I'm not sure about the ACA, but in the private market he'd pay more-or-less the same for the insurance. ***BUT***, he would do it with at least some after tax dollars whereas when I buy it for him, I do it with pre tax dollars. On a $23,000 salary increase, an engineer in California would lose more than $10,000 to federal, state, and other miscellaneous taxes. That's why so many people get their health insurance through their employer rather than buying it on their own where it would be more portable. There are ways to minimize the tax hit some (Health Savings Accounts and things like that).

Yes, it is way cheaper to hire a young single person. Their salary tends to be way lower as well. But experience does have some value. And young, single people often become young married people with children remarkably quickly and the whole birth process is really expensive for an employer as well.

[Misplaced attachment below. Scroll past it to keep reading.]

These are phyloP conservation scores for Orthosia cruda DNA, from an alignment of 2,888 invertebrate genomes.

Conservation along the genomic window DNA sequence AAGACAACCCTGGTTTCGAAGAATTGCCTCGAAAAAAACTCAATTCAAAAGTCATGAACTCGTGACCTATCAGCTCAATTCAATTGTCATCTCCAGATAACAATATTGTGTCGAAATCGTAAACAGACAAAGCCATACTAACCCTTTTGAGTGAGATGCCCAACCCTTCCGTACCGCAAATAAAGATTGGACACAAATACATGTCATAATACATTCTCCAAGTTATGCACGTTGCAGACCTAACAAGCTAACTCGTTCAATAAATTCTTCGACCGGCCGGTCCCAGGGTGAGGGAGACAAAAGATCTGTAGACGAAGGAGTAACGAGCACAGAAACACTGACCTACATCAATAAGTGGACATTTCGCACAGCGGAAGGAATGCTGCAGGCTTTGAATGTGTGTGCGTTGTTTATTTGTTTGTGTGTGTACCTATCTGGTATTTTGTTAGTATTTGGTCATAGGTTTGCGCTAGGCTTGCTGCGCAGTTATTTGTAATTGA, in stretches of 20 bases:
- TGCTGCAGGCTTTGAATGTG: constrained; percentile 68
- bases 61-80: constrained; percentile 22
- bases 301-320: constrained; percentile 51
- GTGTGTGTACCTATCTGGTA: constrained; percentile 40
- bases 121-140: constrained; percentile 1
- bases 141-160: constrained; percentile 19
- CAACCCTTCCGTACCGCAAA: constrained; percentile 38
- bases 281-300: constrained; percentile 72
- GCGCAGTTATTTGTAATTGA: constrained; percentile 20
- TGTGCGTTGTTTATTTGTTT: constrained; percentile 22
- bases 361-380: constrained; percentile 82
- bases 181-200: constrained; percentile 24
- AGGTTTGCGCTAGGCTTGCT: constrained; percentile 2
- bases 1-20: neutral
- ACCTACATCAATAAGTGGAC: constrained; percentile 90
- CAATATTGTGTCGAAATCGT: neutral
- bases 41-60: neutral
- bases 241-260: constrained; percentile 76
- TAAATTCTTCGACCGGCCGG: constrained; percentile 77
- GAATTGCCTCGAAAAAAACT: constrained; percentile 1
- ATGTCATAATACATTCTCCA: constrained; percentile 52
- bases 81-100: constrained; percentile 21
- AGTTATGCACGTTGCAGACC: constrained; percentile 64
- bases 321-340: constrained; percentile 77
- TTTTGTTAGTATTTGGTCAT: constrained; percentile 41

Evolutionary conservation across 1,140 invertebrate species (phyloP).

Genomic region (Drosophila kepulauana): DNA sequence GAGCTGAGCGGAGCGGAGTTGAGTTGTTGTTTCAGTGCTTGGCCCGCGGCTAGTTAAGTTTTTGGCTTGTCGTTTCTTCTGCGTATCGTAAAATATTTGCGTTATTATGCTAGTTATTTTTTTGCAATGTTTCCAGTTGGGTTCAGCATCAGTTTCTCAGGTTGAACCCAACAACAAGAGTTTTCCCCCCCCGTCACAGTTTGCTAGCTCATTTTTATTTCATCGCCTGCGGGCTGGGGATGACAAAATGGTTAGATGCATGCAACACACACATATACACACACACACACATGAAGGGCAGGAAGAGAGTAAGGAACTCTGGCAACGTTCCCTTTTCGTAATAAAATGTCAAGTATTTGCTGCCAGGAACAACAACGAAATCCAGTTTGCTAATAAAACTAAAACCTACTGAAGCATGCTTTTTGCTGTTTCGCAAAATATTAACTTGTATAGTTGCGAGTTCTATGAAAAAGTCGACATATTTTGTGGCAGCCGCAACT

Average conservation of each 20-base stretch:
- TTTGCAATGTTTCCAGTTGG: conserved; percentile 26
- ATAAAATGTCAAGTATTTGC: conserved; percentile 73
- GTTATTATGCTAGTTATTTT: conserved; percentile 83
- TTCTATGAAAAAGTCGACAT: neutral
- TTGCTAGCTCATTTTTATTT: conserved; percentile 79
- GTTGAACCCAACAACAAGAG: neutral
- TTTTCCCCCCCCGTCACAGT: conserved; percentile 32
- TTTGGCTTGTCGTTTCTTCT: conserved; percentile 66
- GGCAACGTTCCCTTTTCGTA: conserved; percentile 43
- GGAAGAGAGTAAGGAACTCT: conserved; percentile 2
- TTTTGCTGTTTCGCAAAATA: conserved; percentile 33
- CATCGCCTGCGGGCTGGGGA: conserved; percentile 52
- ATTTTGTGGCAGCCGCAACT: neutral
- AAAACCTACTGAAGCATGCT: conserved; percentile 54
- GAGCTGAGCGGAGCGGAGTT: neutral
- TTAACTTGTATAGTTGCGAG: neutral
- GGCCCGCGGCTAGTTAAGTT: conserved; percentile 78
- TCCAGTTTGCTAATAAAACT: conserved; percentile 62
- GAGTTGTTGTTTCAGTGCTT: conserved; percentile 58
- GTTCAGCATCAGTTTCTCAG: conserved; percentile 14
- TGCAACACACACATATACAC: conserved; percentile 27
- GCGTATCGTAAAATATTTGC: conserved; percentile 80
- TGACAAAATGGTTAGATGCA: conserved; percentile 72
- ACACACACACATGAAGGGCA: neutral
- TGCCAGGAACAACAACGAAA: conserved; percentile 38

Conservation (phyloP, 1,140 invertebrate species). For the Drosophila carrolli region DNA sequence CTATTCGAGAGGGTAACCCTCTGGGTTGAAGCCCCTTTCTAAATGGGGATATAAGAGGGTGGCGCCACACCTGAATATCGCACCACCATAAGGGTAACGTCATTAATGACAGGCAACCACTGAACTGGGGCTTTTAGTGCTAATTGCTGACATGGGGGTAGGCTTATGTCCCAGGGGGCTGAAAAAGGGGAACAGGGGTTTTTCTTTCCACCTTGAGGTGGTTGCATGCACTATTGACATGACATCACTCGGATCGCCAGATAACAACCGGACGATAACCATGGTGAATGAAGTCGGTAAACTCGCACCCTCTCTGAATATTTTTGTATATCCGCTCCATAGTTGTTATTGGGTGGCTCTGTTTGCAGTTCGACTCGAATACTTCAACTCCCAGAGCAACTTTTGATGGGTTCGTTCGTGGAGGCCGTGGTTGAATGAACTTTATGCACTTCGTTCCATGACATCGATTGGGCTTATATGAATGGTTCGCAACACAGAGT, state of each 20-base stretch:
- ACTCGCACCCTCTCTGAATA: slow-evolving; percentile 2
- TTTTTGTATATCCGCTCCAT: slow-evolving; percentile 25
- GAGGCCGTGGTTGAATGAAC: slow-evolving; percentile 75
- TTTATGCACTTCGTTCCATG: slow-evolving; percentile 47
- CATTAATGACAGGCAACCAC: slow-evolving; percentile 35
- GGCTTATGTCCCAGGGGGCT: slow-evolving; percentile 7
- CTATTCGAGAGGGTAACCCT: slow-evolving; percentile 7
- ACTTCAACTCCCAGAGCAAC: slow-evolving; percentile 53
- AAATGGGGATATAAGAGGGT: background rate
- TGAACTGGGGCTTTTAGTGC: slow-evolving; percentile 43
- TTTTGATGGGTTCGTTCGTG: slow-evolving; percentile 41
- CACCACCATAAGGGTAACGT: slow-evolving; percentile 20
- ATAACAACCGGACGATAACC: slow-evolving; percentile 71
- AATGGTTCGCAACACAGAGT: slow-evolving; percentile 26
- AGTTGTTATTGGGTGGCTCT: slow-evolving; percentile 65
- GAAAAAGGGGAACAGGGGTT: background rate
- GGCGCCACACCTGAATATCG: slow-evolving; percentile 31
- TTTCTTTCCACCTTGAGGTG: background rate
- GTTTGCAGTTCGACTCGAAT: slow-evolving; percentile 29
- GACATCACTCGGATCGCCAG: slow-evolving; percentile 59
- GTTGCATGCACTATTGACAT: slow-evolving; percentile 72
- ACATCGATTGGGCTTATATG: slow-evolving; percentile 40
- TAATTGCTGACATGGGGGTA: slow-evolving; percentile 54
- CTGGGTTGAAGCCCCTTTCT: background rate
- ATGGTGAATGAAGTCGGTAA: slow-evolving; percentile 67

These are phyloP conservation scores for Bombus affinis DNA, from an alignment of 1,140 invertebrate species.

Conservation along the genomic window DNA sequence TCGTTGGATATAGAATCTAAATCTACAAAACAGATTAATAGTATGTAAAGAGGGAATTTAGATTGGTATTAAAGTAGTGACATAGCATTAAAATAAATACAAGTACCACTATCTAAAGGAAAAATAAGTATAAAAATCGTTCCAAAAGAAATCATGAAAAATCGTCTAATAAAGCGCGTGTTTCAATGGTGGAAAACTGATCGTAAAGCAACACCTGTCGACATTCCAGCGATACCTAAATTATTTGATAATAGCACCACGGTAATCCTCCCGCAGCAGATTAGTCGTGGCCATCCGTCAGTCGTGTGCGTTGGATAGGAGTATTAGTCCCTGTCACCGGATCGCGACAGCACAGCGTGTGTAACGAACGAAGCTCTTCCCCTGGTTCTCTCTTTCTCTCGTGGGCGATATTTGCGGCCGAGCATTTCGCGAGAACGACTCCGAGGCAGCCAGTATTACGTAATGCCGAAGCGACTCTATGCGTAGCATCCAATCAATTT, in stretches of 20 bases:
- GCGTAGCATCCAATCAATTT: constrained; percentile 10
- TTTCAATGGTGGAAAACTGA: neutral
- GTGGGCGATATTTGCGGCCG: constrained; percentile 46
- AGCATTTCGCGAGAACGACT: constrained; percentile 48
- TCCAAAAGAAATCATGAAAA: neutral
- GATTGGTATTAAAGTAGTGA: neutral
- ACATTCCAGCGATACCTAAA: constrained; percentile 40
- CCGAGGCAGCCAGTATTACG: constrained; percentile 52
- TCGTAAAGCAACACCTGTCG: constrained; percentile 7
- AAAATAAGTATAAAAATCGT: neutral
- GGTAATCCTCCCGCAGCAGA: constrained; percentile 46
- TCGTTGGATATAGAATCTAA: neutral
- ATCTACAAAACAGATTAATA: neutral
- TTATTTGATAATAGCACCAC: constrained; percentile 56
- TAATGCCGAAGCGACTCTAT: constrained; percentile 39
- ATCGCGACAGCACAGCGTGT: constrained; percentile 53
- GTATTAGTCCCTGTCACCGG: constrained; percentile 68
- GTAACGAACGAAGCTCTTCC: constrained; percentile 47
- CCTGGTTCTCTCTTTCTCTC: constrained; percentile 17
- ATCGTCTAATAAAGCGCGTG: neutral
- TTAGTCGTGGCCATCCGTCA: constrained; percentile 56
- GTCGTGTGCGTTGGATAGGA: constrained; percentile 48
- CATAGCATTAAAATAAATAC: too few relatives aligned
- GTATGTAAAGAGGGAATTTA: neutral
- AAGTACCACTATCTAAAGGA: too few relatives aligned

One of my partners seems to avoid hiring young people who seem likely to want to start a family for that very reason. I like families and children so I'm the opposite (but don't tell my investors!).

Harry Eagar said...

I one worked for a woman who had a business (not the one I worked for) staffed entirely by single women, mostly divorced or abandoned with young children; mostly ones who had been out of the work force for a while.

In other words, women who had a hard time finding jobs.

She provided reasonably good benefits, including health care, and when offering a job would hand out a sheet showing her total costs: SSI etc.

In some cases, the pay was less than half the total.

It worked for her because the takehome pay she offered was very low.

It baffles me that the advocates of deregulation do not seem to understand the friction introduced into the system by avoiding single payer.

Harry Eagar said...

I see. The health insurance you don't have would be portable.

Got it.